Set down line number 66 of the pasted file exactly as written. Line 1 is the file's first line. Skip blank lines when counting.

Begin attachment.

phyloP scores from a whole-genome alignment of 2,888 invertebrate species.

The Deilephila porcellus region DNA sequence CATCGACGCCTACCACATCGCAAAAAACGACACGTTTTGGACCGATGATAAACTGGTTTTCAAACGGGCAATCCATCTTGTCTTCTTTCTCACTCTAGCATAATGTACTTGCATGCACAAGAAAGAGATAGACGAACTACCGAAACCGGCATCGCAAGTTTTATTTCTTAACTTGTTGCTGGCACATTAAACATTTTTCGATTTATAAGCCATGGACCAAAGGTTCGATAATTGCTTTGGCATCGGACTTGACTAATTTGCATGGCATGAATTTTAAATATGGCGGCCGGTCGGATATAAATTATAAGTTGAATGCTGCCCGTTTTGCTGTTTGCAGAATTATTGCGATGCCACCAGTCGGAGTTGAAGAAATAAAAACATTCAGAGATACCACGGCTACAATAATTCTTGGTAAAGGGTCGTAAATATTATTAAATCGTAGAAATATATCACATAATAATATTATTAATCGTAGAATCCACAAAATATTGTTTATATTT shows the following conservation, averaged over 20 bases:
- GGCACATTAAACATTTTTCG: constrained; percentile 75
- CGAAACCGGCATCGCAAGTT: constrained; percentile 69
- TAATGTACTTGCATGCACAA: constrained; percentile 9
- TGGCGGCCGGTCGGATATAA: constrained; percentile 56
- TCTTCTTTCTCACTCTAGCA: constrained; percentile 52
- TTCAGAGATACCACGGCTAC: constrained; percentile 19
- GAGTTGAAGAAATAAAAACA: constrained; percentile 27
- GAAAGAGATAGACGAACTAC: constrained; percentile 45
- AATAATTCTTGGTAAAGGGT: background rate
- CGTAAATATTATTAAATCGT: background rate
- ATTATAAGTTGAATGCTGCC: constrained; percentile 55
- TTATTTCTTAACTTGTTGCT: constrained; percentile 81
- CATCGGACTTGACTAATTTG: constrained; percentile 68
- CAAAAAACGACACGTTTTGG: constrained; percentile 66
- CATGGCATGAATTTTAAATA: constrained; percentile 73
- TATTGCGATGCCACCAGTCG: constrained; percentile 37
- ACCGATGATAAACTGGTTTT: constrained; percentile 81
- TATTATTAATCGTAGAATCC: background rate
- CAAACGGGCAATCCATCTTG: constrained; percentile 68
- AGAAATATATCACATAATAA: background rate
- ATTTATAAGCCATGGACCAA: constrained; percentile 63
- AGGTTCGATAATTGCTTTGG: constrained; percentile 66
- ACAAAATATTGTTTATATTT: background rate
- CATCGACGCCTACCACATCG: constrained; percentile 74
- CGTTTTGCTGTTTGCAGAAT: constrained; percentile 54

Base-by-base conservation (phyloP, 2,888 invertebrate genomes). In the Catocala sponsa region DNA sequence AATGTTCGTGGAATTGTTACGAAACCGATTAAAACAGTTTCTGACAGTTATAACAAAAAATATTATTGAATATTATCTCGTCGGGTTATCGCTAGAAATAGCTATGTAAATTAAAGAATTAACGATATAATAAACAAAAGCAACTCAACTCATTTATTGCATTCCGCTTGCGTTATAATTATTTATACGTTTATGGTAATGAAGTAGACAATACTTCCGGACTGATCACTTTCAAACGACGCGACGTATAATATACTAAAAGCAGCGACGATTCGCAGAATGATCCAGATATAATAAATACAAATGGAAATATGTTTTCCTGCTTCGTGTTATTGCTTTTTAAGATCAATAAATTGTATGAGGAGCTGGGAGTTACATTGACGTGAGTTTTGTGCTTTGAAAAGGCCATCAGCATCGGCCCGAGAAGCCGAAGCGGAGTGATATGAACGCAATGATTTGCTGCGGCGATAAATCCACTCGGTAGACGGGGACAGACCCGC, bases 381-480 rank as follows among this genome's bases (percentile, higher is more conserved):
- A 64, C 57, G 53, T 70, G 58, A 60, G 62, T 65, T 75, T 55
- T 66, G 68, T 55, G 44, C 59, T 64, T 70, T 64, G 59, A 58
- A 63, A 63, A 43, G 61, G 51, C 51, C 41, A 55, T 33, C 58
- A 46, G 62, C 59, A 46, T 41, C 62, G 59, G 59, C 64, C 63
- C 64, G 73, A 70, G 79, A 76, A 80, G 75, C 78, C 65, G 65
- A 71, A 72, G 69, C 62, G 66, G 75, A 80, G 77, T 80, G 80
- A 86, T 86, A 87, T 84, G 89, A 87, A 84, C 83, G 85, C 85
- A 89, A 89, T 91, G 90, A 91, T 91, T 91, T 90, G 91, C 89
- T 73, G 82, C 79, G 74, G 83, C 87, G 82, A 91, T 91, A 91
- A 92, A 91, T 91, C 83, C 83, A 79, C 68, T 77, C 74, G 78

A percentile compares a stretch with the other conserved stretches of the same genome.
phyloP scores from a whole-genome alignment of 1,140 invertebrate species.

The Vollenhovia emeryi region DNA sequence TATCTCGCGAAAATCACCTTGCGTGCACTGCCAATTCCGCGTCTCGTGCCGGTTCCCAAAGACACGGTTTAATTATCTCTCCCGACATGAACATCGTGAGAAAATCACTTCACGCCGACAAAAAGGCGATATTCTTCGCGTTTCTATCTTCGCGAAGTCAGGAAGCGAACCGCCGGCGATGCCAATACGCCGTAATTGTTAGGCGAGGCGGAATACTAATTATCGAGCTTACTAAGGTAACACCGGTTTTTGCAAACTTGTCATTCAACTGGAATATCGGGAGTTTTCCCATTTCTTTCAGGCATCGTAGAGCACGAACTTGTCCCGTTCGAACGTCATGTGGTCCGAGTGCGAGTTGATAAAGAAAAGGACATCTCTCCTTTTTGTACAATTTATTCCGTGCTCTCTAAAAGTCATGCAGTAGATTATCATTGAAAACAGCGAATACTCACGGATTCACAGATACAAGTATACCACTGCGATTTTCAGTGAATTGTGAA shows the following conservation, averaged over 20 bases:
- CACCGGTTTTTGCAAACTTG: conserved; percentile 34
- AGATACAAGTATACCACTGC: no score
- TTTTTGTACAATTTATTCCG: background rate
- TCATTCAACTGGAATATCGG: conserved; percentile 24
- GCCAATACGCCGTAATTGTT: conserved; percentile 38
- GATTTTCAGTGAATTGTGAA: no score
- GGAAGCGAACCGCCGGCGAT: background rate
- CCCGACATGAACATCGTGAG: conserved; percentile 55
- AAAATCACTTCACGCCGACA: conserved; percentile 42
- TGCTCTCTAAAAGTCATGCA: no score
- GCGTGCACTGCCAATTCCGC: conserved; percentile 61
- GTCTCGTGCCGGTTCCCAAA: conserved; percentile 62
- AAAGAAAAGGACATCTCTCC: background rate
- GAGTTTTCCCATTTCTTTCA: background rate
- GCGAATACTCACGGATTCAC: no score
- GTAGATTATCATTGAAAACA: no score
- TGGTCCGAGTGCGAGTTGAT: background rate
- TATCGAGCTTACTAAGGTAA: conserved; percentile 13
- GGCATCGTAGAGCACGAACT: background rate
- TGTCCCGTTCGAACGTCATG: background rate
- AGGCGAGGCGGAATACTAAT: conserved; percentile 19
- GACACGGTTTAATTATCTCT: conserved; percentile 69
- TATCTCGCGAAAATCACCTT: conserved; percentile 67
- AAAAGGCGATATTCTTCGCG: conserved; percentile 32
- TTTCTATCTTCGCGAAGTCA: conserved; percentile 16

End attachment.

- TTTCTATCTTCGCGAAGTCA: conserved; percentile 16